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McLuhan and Symbolist Communication

The Shock of Dislocation


Andrea Lombardinilo

With an interview with Derrick de Kerckhove.

Symbolism as a parataxis, as a «jazz of the intellect»: this is the starting point of this research, inspired by a socio-literary interpretation of Marshall McLuhan’s mediology and developed from a diachronic and exegetic perspective. According to the Canadian sociologist, the footsteps that led to this electric era can be traced through the study of certain writers and poets, whose symbolism provides a number of sociological hints foreshadowing our media modernity. This book aims to investigate the role of symbolism in McLuhan’s sociological research, by outlining how the study of memory and the analysis of literary tradition are fundamental to understanding the complex development of communication and cultural studies. The research presented here focuses on the function of symbols as interpretative keys for the study of media carried out by McLuhan. It is exactly in this artistic movement that the sociologist finds the opportunity to analyse the representative practices (irrational and linear) of modern men, shaped by the reticular patterns of the mind. From this perspective, McLuhan identifies the creative process that lies at the root of symbolist poetry, identified as «a disposition, a parataxis, of components that draws a particular intuition through precise links, but without a point of view, that is a linear connection or sequential order».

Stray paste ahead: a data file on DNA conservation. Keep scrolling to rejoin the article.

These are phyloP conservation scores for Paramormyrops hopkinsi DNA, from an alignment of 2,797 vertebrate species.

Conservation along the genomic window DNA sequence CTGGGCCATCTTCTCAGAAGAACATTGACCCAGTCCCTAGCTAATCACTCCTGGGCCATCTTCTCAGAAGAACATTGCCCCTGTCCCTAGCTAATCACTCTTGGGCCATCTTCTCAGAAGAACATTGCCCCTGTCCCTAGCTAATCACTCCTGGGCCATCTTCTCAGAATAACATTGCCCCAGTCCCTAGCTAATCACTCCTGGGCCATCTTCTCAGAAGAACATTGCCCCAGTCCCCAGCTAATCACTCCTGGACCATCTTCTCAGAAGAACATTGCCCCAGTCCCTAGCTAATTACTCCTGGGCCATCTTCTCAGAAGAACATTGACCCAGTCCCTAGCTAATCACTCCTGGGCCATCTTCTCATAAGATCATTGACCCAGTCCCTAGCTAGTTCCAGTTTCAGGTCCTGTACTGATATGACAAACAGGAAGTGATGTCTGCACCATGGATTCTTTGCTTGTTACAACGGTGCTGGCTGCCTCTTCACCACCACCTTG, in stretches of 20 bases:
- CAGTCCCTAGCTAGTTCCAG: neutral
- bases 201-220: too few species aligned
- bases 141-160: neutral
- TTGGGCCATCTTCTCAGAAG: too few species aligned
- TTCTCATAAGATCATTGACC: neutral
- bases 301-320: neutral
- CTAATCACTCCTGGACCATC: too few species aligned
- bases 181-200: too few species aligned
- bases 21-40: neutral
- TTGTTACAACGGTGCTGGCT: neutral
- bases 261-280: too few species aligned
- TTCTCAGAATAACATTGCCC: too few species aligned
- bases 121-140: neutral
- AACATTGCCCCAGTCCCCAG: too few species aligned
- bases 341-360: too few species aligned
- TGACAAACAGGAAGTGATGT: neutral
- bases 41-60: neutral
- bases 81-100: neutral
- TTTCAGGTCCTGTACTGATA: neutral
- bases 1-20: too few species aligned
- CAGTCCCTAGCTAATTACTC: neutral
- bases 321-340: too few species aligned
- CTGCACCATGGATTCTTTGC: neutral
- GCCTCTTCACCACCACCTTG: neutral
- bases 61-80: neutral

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Chapter 4: The dawn of symbolist communication: McLuhan, Dante, and the ‘dolce stil novo’


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The dawn of symbolist communication: McLuhan, Dante, and the ‘dolce stil novo’


This chapter overviews McLuhan’s assessment of medieval lyricists. If symbolist poets are the clever and original interpreters of the shift to the electric era, in the same way the lyricists of the dolce stil novo are seen as the gifted observers of a cultural age marked by the advent of the vulgar language and communal societies. The ruin of medieval civilization depended also on the decay of Thomism, which proposed a religious, mystic explanation of existence, too sophisticated to vehicle a message of faith and knowledge at the same time. Dante’s humanism was partly based on Thomist sensitivity, which provided him with all the interpretative keys he needed to plumb the immanent depths of Christian mysteries. In fact, McLuhan’s approach to modernity is characterized by awareness of the increasing impact of communication not only on social relationships, but also on the definition of social actors’ introspections, including poets and writers.

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